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Public Option Wrangling

December 7, 2009 - by Donny Shaw

The big health care story this week will be the ongoing dealings among Senate Democrats to do something with the public option provision that will win enough votes for the bill to pass. As it stands, four conservative Democrats are threatening to filibuster the bill over the public option, but the Democrats can’t afford to lose a single Democratic vote if they are going to be able to break a Republican filibuster.

The current thinking among the leadership is that they can water down the public option far enough that the four conservative Dems and perhaps even a couple of Republicans will support the bill, but not so far that too many progressives join a filibuster from the other side. But it’s looking more and more like any compromise that can hold that balance actually involves getting rid of the public option altogether. The fact of the matter is that the opt-out plan currently included in the bill is about the most watered down version of the plan that can truthfully be called a public option. Weaken it any more operationally and it will no longer be “public”; weaken it more on the implementation front and it won’t be an “option” because it will hardly be available to anyone.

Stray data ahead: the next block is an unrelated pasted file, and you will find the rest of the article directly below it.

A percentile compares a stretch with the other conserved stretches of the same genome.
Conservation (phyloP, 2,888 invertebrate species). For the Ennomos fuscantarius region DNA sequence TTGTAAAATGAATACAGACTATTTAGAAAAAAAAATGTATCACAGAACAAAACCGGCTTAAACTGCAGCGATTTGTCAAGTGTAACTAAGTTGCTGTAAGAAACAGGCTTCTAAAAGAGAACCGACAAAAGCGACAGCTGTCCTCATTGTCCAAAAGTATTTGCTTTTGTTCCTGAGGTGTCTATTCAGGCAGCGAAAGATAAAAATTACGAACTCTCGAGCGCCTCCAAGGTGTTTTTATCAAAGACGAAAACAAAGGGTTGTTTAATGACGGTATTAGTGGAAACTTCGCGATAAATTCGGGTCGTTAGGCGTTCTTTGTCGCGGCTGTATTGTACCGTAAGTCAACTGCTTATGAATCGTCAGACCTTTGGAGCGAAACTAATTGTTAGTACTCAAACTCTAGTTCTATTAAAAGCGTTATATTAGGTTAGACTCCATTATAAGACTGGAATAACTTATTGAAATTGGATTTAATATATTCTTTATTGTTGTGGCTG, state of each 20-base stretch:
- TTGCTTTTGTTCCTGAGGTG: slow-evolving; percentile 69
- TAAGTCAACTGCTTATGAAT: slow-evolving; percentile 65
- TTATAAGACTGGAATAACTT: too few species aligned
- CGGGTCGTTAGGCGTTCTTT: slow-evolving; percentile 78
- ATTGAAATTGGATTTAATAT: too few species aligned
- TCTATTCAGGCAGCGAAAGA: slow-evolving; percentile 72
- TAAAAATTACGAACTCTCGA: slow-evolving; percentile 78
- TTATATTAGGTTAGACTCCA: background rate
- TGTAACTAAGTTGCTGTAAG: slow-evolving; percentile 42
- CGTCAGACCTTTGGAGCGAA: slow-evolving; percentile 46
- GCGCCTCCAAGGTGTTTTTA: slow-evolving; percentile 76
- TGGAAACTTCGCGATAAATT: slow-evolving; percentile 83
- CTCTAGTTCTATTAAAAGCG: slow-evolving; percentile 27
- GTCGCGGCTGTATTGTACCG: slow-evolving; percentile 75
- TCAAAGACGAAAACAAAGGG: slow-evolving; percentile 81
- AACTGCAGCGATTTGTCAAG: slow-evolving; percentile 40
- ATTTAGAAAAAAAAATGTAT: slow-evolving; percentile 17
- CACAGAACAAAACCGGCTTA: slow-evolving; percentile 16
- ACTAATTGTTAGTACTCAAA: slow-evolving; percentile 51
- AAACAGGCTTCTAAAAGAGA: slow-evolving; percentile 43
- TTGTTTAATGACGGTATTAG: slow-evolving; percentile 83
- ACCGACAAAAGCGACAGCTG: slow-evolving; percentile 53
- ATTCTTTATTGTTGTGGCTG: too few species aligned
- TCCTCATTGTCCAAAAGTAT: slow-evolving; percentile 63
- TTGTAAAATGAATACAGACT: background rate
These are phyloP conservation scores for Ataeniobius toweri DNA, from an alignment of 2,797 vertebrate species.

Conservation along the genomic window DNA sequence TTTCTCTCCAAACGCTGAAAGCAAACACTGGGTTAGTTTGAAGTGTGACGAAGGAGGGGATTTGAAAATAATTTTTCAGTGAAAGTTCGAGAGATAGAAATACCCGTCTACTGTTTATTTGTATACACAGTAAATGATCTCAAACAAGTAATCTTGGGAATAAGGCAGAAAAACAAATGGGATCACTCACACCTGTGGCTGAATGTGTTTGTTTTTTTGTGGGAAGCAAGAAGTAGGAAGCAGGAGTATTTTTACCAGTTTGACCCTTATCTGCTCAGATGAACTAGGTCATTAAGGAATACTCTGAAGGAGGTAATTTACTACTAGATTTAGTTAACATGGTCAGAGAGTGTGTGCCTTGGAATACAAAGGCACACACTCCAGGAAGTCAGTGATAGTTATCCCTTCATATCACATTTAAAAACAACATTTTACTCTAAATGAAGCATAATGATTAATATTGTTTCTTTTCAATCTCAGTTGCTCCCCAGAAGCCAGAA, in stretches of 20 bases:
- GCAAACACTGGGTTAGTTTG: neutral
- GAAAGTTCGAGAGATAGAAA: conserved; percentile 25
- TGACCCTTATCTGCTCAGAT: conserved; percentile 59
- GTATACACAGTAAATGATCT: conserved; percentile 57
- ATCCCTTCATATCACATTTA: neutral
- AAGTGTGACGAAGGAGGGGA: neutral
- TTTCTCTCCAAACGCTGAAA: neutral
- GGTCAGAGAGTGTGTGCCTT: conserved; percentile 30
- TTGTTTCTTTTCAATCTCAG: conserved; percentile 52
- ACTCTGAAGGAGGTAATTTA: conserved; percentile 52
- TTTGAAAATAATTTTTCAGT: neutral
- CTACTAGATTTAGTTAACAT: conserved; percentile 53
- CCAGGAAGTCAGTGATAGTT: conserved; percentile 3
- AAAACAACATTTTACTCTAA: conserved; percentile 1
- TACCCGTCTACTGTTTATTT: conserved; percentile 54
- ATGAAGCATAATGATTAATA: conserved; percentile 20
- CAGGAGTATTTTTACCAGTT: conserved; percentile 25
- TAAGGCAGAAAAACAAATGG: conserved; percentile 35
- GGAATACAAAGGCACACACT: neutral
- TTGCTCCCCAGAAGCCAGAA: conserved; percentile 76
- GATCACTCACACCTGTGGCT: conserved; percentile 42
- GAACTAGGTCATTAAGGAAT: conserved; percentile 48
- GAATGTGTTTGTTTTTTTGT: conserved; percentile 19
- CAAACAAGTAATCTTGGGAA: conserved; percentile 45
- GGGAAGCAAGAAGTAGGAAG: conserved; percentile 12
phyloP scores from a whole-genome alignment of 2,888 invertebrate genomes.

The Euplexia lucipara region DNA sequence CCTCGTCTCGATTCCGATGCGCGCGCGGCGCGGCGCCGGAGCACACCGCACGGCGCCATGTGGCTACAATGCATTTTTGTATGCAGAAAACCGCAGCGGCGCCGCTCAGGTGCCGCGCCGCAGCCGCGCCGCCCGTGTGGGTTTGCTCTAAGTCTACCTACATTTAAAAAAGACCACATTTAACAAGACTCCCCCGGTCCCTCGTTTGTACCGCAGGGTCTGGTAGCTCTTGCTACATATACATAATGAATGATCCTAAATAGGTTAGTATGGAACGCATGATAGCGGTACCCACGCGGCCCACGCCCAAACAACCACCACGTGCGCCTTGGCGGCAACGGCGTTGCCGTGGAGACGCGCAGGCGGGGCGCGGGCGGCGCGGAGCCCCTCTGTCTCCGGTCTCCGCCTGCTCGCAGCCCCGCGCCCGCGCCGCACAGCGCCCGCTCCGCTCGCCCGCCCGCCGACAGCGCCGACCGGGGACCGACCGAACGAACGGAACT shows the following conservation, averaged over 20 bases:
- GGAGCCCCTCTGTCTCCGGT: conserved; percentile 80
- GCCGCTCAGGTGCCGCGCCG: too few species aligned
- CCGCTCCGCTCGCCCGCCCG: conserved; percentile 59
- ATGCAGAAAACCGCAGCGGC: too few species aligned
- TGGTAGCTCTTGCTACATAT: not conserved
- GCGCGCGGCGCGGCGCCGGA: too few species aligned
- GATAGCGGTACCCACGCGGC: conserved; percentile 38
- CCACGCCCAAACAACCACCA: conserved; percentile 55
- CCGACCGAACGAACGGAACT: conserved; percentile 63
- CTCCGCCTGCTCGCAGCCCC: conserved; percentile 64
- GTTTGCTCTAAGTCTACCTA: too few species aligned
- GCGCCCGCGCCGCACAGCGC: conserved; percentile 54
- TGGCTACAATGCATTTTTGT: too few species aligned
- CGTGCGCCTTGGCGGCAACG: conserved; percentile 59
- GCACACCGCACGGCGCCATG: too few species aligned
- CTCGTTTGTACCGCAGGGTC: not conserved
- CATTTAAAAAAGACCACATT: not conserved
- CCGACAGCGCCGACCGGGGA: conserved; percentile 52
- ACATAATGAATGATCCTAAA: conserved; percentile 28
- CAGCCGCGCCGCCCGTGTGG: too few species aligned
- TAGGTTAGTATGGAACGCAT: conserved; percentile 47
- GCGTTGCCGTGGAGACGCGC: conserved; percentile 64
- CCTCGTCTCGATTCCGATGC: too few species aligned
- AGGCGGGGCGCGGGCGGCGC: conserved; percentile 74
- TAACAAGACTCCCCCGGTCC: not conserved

As Jacob Hacker explains at the Treatment blog, all of the public option alternatives currently on the table are compromises of compromises of compromises (ad infinitum) to the extent that they are essentially new proposals. “In short, the new compromise proposals are anything but,” Hacker writes. “They represent calls for advocates of the public plan to eat their crumbs and be happy.” Theoretically at least, progressives could change the dynamic by threatening to filibuster a bill that does not contain a real public option. The onus would then be on the leadership to decide which side of the party to accommodate, or whether they should look again at using the filibuster-proof budget reconciliation tactic to pass a robust public option. So far, two progressives — Sen. Roland Burris [D, IL] and Sen. Bernard Sanders [I-D, VT] — have said they will filibuster any health care bill without a public option. One or two more Democrats joining them this week could be a game changer. And even if they can’t ultimately win on the public option without using reconciliation, they could at least put themselves in a better position for demanding improvements elsewhere in the bill.

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